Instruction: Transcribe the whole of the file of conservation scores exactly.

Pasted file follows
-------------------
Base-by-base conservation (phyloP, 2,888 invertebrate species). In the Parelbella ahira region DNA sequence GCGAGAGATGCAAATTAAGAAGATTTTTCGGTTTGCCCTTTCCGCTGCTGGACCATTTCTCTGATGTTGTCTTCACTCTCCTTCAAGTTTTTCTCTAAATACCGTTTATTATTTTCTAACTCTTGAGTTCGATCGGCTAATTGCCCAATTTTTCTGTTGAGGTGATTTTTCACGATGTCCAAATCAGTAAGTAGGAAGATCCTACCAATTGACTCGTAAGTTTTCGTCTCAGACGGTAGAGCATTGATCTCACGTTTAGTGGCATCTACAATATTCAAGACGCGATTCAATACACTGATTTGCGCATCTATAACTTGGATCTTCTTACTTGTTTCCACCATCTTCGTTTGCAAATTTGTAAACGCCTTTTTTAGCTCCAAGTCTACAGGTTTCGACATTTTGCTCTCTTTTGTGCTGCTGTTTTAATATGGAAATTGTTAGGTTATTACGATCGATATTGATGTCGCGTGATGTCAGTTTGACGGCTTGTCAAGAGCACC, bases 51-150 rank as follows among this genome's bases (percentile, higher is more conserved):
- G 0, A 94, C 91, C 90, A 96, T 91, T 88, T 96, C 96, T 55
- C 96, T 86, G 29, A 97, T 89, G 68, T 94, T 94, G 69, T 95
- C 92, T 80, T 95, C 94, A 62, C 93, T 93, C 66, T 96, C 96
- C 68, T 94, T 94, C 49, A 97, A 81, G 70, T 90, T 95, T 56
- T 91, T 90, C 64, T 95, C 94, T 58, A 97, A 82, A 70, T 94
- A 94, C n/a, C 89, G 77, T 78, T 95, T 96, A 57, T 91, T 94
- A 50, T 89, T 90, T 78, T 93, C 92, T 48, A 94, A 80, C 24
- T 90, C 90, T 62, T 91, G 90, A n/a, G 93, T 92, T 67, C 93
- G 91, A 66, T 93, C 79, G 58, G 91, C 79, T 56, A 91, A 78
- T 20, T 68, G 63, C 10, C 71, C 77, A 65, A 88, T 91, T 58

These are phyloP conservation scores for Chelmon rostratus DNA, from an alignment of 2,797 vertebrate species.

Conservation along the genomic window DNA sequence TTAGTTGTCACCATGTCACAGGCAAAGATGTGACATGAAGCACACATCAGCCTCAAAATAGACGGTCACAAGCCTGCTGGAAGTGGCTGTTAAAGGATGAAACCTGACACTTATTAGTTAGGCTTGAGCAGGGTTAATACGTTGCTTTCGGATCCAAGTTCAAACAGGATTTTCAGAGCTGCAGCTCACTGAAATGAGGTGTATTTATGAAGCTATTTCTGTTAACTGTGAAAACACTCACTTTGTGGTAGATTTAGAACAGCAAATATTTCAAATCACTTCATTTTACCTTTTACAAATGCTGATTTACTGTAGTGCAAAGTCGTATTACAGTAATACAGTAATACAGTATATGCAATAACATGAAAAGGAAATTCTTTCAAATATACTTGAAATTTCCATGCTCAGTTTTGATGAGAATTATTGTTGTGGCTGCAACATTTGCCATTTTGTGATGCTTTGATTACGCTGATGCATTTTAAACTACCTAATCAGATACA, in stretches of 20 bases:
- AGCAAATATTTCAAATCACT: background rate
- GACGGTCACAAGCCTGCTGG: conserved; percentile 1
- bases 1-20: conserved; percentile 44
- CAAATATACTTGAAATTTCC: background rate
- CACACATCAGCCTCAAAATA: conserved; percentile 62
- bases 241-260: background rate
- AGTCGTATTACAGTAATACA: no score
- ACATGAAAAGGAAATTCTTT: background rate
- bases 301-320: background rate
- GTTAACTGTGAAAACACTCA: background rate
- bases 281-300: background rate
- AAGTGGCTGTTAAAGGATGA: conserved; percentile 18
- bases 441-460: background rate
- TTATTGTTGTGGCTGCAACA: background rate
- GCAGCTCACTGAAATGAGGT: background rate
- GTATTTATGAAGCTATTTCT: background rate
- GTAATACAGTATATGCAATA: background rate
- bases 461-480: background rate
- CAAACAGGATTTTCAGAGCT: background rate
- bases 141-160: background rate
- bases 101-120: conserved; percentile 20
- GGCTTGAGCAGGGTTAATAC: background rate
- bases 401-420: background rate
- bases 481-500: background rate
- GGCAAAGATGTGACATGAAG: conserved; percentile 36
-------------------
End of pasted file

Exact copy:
Base-by-base conservation (phyloP, 2,888 invertebrate species). In the Parelbella ahira region DNA sequence GCGAGAGATGCAAATTAAGAAGATTTTTCGGTTTGCCCTTTCCGCTGCTGGACCATTTCTCTGATGTTGTCTTCACTCTCCTTCAAGTTTTTCTCTAAATACCGTTTATTATTTTCTAACTCTTGAGTTCGATCGGCTAATTGCCCAATTTTTCTGTTGAGGTGATTTTTCACGATGTCCAAATCAGTAAGTAGGAAGATCCTACCAATTGACTCGTAAGTTTTCGTCTCAGACGGTAGAGCATTGATCTCACGTTTAGTGGCATCTACAATATTCAAGACGCGATTCAATACACTGATTTGCGCATCTATAACTTGGATCTTCTTACTTGTTTCCACCATCTTCGTTTGCAAATTTGTAAACGCCTTTTTTAGCTCCAAGTCTACAGGTTTCGACATTTTGCTCTCTTTTGTGCTGCTGTTTTAATATGGAAATTGTTAGGTTATTACGATCGATATTGATGTCGCGTGATGTCAGTTTGACGGCTTGTCAAGAGCACC, bases 51-150 rank as follows among this genome's bases (percentile, higher is more conserved):
- G 0, A 94, C 91, C 90, A 96, T 91, T 88, T 96, C 96, T 55
- C 96, T 86, G 29, A 97, T 89, G 68, T 94, T 94, G 69, T 95
- C 92, T 80, T 95, C 94, A 62, C 93, T 93, C 66, T 96, C 96
- C 68, T 94, T 94, C 49, A 97, A 81, G 70, T 90, T 95, T 56
- T 91, T 90, C 64, T 95, C 94, T 58, A 97, A 82, A 70, T 94
- A 94, C n/a, C 89, G 77, T 78, T 95, T 96, A 57, T 91, T 94
- A 50, T 89, T 90, T 78, T 93, C 92, T 48, A 94, A 80, C 24
- T 90, C 90, T 62, T 91, G 90, A n/a, G 93, T 92, T 67, C 93
- G 91, A 66, T 93, C 79, G 58, G 91, C 79, T 56, A 91, A 78
- T 20, T 68, G 63, C 10, C 71, C 77, A 65, A 88, T 91, T 58

These are phyloP conservation scores for Chelmon rostratus DNA, from an alignment of 2,797 vertebrate species.

Conservation along the genomic window DNA sequence TTAGTTGTCACCATGTCACAGGCAAAGATGTGACATGAAGCACACATCAGCCTCAAAATAGACGGTCACAAGCCTGCTGGAAGTGGCTGTTAAAGGATGAAACCTGACACTTATTAGTTAGGCTTGAGCAGGGTTAATACGTTGCTTTCGGATCCAAGTTCAAACAGGATTTTCAGAGCTGCAGCTCACTGAAATGAGGTGTATTTATGAAGCTATTTCTGTTAACTGTGAAAACACTCACTTTGTGGTAGATTTAGAACAGCAAATATTTCAAATCACTTCATTTTACCTTTTACAAATGCTGATTTACTGTAGTGCAAAGTCGTATTACAGTAATACAGTAATACAGTATATGCAATAACATGAAAAGGAAATTCTTTCAAATATACTTGAAATTTCCATGCTCAGTTTTGATGAGAATTATTGTTGTGGCTGCAACATTTGCCATTTTGTGATGCTTTGATTACGCTGATGCATTTTAAACTACCTAATCAGATACA, in stretches of 20 bases:
- AGCAAATATTTCAAATCACT: background rate
- GACGGTCACAAGCCTGCTGG: conserved; percentile 1
- bases 1-20: conserved; percentile 44
- CAAATATACTTGAAATTTCC: background rate
- CACACATCAGCCTCAAAATA: conserved; percentile 62
- bases 241-260: background rate
- AGTCGTATTACAGTAATACA: no score
- ACATGAAAAGGAAATTCTTT: background rate
- bases 301-320: background rate
- GTTAACTGTGAAAACACTCA: background rate
- bases 281-300: background rate
- AAGTGGCTGTTAAAGGATGA: conserved; percentile 18
- bases 441-460: background rate
- TTATTGTTGTGGCTGCAACA: background rate
- GCAGCTCACTGAAATGAGGT: background rate
- GTATTTATGAAGCTATTTCT: background rate
- GTAATACAGTATATGCAATA: background rate
- bases 461-480: background rate
- CAAACAGGATTTTCAGAGCT: background rate
- bases 141-160: background rate
- bases 101-120: conserved; percentile 20
- GGCTTGAGCAGGGTTAATAC: background rate
- bases 401-420: background rate
- bases 481-500: background rate
- GGCAAAGATGTGACATGAAG: conserved; percentile 36